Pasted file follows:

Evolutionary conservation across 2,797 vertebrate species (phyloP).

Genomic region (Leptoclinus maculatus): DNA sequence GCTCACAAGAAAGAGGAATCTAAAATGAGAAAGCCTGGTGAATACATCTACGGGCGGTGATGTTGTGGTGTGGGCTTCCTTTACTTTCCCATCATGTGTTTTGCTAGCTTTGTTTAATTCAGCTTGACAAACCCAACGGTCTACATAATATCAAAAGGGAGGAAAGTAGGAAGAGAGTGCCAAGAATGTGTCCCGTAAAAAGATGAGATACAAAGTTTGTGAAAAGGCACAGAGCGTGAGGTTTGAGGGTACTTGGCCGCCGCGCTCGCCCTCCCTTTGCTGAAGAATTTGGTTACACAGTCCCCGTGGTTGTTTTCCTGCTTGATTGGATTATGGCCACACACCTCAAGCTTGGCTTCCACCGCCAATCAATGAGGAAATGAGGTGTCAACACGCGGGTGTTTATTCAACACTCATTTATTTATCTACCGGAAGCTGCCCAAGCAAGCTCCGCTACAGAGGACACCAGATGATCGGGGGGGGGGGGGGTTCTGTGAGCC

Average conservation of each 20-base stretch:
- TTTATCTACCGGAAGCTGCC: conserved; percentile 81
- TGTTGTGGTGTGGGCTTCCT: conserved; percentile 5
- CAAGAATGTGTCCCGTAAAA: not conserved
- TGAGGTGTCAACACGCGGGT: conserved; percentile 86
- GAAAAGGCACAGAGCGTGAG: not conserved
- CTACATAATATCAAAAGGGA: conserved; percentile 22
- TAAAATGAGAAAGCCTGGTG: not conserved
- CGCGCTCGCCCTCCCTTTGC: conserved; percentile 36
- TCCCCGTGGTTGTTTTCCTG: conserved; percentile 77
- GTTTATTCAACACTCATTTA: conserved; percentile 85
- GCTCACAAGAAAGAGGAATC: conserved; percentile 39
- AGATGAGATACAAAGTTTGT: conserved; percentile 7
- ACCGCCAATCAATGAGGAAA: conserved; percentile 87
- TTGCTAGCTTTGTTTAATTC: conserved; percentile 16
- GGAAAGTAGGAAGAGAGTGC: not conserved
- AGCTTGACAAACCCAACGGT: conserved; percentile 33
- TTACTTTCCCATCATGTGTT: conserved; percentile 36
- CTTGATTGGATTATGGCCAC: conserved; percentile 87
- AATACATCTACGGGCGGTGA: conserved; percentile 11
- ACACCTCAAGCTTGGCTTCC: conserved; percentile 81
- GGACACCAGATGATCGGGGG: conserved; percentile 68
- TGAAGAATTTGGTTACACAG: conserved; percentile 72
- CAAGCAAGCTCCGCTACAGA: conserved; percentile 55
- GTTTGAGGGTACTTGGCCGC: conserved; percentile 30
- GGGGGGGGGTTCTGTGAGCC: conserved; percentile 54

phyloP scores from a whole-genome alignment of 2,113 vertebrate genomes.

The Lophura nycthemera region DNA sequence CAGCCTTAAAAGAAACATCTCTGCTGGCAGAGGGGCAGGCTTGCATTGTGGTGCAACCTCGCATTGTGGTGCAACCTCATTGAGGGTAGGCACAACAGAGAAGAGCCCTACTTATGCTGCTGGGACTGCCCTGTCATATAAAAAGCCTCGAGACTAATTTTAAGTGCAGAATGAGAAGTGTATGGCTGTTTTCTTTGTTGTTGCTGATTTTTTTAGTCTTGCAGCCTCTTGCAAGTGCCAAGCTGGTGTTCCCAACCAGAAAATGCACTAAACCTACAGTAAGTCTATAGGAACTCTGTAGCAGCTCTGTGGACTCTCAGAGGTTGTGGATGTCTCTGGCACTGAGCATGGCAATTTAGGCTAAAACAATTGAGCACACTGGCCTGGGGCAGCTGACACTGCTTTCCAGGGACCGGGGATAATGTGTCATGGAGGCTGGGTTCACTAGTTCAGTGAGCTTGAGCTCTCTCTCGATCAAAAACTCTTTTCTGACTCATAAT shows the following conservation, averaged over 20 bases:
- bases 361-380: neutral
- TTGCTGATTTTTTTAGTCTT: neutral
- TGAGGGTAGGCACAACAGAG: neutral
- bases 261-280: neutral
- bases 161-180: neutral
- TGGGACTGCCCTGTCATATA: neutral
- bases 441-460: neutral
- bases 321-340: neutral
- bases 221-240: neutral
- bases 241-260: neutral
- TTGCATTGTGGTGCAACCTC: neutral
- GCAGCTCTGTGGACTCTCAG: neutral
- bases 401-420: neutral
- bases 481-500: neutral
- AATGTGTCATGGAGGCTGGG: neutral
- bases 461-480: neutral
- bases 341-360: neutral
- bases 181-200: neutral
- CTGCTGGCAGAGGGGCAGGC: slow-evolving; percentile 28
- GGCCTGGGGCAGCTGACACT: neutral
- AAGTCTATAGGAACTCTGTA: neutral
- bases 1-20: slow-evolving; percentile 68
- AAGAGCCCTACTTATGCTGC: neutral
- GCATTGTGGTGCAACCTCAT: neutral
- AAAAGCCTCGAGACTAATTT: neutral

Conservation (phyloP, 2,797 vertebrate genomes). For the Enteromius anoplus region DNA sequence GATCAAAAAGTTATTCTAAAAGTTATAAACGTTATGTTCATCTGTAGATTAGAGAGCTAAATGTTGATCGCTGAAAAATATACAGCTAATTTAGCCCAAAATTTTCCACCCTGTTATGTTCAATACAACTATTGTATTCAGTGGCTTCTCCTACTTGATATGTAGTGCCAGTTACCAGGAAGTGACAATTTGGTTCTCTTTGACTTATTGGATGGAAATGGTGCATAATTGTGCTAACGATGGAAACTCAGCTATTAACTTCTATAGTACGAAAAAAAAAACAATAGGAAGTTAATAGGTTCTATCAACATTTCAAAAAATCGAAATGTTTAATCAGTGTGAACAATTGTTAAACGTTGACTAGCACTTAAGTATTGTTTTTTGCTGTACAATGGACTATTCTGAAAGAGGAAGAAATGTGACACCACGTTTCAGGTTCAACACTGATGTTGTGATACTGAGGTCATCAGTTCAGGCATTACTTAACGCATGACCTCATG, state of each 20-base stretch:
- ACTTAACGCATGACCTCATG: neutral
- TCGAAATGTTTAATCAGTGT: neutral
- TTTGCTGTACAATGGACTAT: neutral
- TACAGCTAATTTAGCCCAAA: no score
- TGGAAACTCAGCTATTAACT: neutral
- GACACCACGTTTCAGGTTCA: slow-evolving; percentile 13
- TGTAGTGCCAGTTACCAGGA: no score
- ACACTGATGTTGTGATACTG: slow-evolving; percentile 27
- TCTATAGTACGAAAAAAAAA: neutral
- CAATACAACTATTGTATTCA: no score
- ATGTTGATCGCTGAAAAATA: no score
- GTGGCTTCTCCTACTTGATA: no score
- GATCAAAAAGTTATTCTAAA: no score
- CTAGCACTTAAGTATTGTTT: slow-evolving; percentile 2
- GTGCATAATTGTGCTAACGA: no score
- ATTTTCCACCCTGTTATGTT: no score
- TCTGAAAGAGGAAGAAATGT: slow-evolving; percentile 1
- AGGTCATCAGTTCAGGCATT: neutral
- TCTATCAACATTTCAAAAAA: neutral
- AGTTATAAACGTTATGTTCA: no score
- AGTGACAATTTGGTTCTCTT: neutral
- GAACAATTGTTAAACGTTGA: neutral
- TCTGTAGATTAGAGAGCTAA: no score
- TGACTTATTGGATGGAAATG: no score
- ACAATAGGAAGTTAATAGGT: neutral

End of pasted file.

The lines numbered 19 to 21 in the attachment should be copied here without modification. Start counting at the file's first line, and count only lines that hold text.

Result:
- AGCTTGACAAACCCAACGGT: conserved; percentile 33
- TTACTTTCCCATCATGTGTT: conserved; percentile 36
- CTTGATTGGATTATGGCCAC: conserved; percentile 87